Our second online graduation happened yesterday afternoon, and was a proper delight. Great to see students in their mortarboards, some together on patios, some at their day jobs, all laughing and celebrating together. Especially proud of Krysta Sutton who was nominated by her MES peers to be valedictorian. She and Megan Fuller, MREM valedictorian, did us absolutely proud, leaving us feeling both cockle-warmed and chuckle-full. Bless Brenda and her Powerpoint skills for a silly and sweet event all around.
Several colleagues and I are excited to offer a lucrative PhD fellowship within the Tier 1 Ocean Graduate Excellence Network (OGEN), in collaboration with Canada’s National Research Council, with the topic of Understanding social license for nature-based coastal adaptation: a longitudinal culturomic approach. The successful candidate will be expected to enroll in Dalhousie’s Interdisciplinary PhD program (IDPhD) by Fall 2021, working with the team listed here, with funding of CAD$44,444 p.a. for up to 4.5 years. The project sits at the intersection of nature-based coastal adaptation, landscape culturomics, marine spatial planning, and social impact assessment/social license. We are now inviting applications for this fellowship, with first-round application review starting January 30th; later applications will be part of further review, if required, until filled.
Community members see and experience their landscapes in complex ways that shape how they perceive new options for coastal flood risk management. The political will to implement nature-based options will falter if the social dimensions of such options are not given equivalent attention to the technical dimensions. The student will take a longitudinal approach to understand trajectories of local experience and support over the course of a nature-based adaptation project such as coastal wetland restoration, using secondary datasets such as social and conventional media. The objectives will be both to develop and pilot replicable methods for understanding the social dimensions of nature-based systems implementation, and assist NRC in deepening its capacity for integrating social sciences and humanities scholarship in its own research projects. The research undertaken will thus also contribute knowledge applicable to the growing interdisciplinary challenges of building and sustaining climate-change resilient socio-ecological coastal systems.
The successful candidate will:
- Enroll in Dalhousie’s IDPhD program by September 2021, which has minimum entry requirements of A- (3.7) GPA at the senior undergraduate and graduate degree level, and IELTS requirement of 7.5 (or equivalent).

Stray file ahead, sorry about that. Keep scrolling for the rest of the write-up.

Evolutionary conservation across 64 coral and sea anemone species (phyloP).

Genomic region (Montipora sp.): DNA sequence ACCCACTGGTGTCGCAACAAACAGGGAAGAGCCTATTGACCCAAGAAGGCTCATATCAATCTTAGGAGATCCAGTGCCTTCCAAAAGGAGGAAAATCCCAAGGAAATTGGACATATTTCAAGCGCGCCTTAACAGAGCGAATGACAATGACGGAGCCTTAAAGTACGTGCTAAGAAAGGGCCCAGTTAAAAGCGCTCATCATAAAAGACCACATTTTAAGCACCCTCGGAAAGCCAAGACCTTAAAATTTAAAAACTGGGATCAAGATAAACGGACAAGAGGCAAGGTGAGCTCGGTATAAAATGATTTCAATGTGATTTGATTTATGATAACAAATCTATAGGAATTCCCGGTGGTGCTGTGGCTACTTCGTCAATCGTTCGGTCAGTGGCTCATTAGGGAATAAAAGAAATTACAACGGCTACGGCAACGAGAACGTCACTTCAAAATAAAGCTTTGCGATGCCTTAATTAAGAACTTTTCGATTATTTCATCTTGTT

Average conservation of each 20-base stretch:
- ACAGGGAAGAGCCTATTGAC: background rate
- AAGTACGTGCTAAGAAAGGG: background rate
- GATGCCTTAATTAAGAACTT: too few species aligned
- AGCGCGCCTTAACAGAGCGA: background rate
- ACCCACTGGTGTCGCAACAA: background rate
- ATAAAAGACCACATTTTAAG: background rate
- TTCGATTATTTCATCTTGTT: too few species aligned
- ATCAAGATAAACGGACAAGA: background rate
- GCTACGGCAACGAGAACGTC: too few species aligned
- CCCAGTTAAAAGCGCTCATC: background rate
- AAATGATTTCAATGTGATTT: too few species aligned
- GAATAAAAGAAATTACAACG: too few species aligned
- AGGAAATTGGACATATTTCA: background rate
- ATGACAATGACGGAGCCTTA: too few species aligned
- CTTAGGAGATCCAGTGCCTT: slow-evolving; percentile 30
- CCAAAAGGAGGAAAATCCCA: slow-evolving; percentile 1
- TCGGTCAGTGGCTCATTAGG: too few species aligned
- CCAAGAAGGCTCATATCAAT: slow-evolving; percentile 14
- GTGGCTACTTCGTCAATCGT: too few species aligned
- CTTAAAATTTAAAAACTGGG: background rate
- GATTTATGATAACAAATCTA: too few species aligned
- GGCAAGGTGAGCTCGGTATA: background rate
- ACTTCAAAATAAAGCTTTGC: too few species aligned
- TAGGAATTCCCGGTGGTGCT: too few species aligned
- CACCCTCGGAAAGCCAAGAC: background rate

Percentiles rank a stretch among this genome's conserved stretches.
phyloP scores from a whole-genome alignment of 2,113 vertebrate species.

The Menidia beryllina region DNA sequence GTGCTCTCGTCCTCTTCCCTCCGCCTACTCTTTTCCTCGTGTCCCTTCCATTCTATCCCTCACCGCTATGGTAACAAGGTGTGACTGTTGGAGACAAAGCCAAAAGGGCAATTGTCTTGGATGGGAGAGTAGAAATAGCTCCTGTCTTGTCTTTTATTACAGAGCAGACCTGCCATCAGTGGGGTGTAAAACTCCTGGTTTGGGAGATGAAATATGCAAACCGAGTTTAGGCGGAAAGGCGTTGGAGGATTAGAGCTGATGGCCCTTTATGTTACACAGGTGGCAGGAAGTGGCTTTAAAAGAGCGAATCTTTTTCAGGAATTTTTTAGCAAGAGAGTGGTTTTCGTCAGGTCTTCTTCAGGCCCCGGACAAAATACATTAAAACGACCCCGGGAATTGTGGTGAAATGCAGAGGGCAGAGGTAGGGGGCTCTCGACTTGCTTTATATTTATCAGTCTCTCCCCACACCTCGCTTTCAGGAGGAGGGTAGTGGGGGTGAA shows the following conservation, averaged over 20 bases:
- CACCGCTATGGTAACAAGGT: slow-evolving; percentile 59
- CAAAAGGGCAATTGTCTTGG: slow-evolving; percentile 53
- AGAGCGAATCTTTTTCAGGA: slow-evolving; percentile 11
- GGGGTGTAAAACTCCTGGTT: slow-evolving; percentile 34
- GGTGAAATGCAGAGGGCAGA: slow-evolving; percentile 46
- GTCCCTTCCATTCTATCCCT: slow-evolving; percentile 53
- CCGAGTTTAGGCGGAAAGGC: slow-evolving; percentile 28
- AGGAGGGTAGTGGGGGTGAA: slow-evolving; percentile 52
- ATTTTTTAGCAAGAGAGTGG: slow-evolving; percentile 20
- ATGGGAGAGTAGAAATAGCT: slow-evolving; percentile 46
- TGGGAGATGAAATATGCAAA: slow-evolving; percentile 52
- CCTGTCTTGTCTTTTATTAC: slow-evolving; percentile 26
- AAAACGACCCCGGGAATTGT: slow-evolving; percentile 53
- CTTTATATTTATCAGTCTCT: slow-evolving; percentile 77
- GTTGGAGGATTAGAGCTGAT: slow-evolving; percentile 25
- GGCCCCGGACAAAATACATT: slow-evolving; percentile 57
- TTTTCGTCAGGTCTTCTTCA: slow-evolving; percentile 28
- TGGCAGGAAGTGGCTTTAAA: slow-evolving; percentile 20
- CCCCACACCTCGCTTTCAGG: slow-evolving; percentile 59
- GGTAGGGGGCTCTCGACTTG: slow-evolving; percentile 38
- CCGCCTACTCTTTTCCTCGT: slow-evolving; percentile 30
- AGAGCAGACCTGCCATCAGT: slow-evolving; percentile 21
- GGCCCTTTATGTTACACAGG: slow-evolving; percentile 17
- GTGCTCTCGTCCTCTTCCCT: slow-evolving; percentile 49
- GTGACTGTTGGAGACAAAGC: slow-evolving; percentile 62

- The position will be suitable for a student with previous degrees in social science disciplines or interdisciplinary studies that include social science, and will have had some exposure to interdisciplinary or multi-disciplinary research programs. Disciplines include, but are not limited to, social geography, planning, information science, sociology and cultural anthropology, environmental studies, natural resources management, marine studies, among others.
- Students will be skilled in social science research methods, and ideally have experience in social impact assessment or social license research.
- Experience with IT including programming and systems work is an asset, but is not required, as the increased sophistication and usability of machine learning tools means leveraging this technology is a teachable skill.
- Success in writing of peer-reviewed journal articles (in English).
We are eager to diversify our team through this recruitment, so particularly invite applications from people whose identity or circumstances puts them in a position of being underserved in the academic context. Applications should be sent to me at email@example.com including the following in the order shown in a single PDF, with the subject line ‘OGEN application [SURNAME]’:
- A letter of interest (maximum two pages) that describes your background, your interest in the project, and your qualifications and capacity to carry it out effectively.
- Names and contact details for three potential referees.
- A c. v. (curriculum vitae)
- Unofficial transcripts from undergraduate and graduate study
The full job ad can be read here.
Exciting news today that Environmental Science Honours student Samantha Howard won one of the two inaugural Margaret R. Crickard Scholarships that celebrate the academic achievement and community involvement of International Development Studies (IDS) students (one of her majors). Very well deserved!
Every year, the first snow takes us by surprise here in Halifax. Today’s commute was an interesting one, thanks to a forecast of 30% chance of snow, and my choice of puffy vest, sneakers and short socks. Those without snow tires were similarly caught out. Happy to be home.
It is that time of year again, but this time with a difference. I’m saying “Hello” to new students coming into our MES and MREM programs, and “Goodbye” to some heading off (like Krysta, above), and “Welcome back” to those returning from internships or fieldwork. I’m also saying a lot of “you’re still muted”, and perhaps more often having it said to me, as most of the above is happening online. I have a tepid relationship with much online technology, but right now I’m mostly grateful for it: the internet will allow us to continue doing what we love, working with students, despite a global pandemic. Occasionally, the internet also throws up a happy surprise, despite my shunning of Facebook, like the photo below, one of a few that landed in my inbox from an old university friend, of a Spring Break trip to Graceland in Memphis 25 years ago. So, “Hello, Welcome back, Goodbye” and, by the way, “You’re still muted.” Don’t worry, we’ll get the hang of it.